It has been described as an accessible history of the idea of purpose in Western thought, from ancient Greece to the present
Can we live without the idea of purpose? Should we even try to? Kant thought we were stuck with it, and even Darwin, who profoundly shook the idea, was unable to kill it.
Indeed, purpose seems to be making a comeback today, as both religious advocates of intelligent design and some prominent secular philosophers argue that any explanation of life without the idea of purpose is missing something essential. On Purpose explores the history of purpose in philosophical, religious, scientific, and historical thought, from ancient Greece to the present, says a review on the Princeton University Press website.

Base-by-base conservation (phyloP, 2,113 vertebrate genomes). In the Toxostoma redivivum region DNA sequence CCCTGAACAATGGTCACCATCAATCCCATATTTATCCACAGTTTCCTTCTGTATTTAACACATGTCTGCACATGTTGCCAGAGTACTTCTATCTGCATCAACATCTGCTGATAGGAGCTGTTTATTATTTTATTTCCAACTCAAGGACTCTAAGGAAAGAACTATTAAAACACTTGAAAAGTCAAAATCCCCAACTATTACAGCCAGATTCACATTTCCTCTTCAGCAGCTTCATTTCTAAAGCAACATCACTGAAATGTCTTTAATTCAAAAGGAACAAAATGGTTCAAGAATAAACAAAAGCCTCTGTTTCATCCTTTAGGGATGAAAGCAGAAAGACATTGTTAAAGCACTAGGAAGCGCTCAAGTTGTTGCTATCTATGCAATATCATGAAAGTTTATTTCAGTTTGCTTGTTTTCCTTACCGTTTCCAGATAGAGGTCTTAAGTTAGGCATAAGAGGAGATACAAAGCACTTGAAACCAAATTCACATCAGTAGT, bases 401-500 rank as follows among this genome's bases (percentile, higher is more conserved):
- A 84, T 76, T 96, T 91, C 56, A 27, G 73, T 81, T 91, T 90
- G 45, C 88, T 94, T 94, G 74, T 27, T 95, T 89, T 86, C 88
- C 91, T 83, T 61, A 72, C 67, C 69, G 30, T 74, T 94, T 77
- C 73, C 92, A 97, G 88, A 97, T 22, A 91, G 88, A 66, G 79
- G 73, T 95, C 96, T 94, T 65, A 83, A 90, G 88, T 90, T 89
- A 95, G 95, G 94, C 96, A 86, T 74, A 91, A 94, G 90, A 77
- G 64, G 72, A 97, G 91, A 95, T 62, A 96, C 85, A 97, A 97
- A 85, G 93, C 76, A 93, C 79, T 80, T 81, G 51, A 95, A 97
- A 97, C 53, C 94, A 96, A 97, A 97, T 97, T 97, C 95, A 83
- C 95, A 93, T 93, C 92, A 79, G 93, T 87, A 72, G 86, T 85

Accessibly written and filled with literary and other examples, the book traces how Platonic, Aristotelian, and Kantian ideas of purpose continue to shape Western thought.
Along the way, it also takes up tough questions about the purpose of life — and whether it’s possible to have meaning without purpose.